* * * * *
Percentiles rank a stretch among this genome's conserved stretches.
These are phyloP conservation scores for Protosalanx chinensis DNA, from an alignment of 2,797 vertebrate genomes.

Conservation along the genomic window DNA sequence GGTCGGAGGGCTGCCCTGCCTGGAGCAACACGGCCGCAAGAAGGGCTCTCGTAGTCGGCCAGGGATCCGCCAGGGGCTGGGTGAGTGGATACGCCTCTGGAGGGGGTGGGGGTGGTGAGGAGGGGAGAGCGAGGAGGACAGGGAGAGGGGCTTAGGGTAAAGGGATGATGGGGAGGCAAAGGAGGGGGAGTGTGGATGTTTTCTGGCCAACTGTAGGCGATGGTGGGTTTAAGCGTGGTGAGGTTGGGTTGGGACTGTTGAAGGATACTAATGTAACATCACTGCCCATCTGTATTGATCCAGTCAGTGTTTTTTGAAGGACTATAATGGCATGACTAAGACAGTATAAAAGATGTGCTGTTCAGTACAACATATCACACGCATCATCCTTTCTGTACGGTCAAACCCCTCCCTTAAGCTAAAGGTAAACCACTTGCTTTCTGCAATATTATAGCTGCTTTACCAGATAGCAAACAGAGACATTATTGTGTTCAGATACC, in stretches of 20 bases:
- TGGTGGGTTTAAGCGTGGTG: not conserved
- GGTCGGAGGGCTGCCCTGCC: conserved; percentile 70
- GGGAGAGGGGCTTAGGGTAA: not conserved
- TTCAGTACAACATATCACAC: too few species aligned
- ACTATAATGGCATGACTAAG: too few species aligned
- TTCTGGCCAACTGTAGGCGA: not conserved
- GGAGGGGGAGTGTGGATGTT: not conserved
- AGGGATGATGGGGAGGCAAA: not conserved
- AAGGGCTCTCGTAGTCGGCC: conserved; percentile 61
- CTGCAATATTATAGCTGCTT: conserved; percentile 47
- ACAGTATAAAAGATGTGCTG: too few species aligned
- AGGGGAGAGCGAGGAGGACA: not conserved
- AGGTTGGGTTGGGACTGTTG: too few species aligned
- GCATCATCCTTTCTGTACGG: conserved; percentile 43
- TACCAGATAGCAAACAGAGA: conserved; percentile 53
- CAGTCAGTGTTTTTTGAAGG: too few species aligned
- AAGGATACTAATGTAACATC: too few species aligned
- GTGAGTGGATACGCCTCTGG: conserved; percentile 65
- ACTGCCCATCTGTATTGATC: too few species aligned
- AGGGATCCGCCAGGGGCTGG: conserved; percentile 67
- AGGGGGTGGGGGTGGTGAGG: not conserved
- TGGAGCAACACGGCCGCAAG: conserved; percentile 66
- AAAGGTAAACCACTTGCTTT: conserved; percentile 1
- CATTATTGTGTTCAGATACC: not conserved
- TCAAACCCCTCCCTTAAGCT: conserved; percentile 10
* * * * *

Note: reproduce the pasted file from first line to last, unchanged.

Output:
Percentiles rank a stretch among this genome's conserved stretches.
These are phyloP conservation scores for Protosalanx chinensis DNA, from an alignment of 2,797 vertebrate genomes.

Conservation along the genomic window DNA sequence GGTCGGAGGGCTGCCCTGCCTGGAGCAACACGGCCGCAAGAAGGGCTCTCGTAGTCGGCCAGGGATCCGCCAGGGGCTGGGTGAGTGGATACGCCTCTGGAGGGGGTGGGGGTGGTGAGGAGGGGAGAGCGAGGAGGACAGGGAGAGGGGCTTAGGGTAAAGGGATGATGGGGAGGCAAAGGAGGGGGAGTGTGGATGTTTTCTGGCCAACTGTAGGCGATGGTGGGTTTAAGCGTGGTGAGGTTGGGTTGGGACTGTTGAAGGATACTAATGTAACATCACTGCCCATCTGTATTGATCCAGTCAGTGTTTTTTGAAGGACTATAATGGCATGACTAAGACAGTATAAAAGATGTGCTGTTCAGTACAACATATCACACGCATCATCCTTTCTGTACGGTCAAACCCCTCCCTTAAGCTAAAGGTAAACCACTTGCTTTCTGCAATATTATAGCTGCTTTACCAGATAGCAAACAGAGACATTATTGTGTTCAGATACC, in stretches of 20 bases:
- TGGTGGGTTTAAGCGTGGTG: not conserved
- GGTCGGAGGGCTGCCCTGCC: conserved; percentile 70
- GGGAGAGGGGCTTAGGGTAA: not conserved
- TTCAGTACAACATATCACAC: too few species aligned
- ACTATAATGGCATGACTAAG: too few species aligned
- TTCTGGCCAACTGTAGGCGA: not conserved
- GGAGGGGGAGTGTGGATGTT: not conserved
- AGGGATGATGGGGAGGCAAA: not conserved
- AAGGGCTCTCGTAGTCGGCC: conserved; percentile 61
- CTGCAATATTATAGCTGCTT: conserved; percentile 47
- ACAGTATAAAAGATGTGCTG: too few species aligned
- AGGGGAGAGCGAGGAGGACA: not conserved
- AGGTTGGGTTGGGACTGTTG: too few species aligned
- GCATCATCCTTTCTGTACGG: conserved; percentile 43
- TACCAGATAGCAAACAGAGA: conserved; percentile 53
- CAGTCAGTGTTTTTTGAAGG: too few species aligned
- AAGGATACTAATGTAACATC: too few species aligned
- GTGAGTGGATACGCCTCTGG: conserved; percentile 65
- ACTGCCCATCTGTATTGATC: too few species aligned
- AGGGATCCGCCAGGGGCTGG: conserved; percentile 67
- AGGGGGTGGGGGTGGTGAGG: not conserved
- TGGAGCAACACGGCCGCAAG: conserved; percentile 66
- AAAGGTAAACCACTTGCTTT: conserved; percentile 1
- CATTATTGTGTTCAGATACC: not conserved
- TCAAACCCCTCCCTTAAGCT: conserved; percentile 10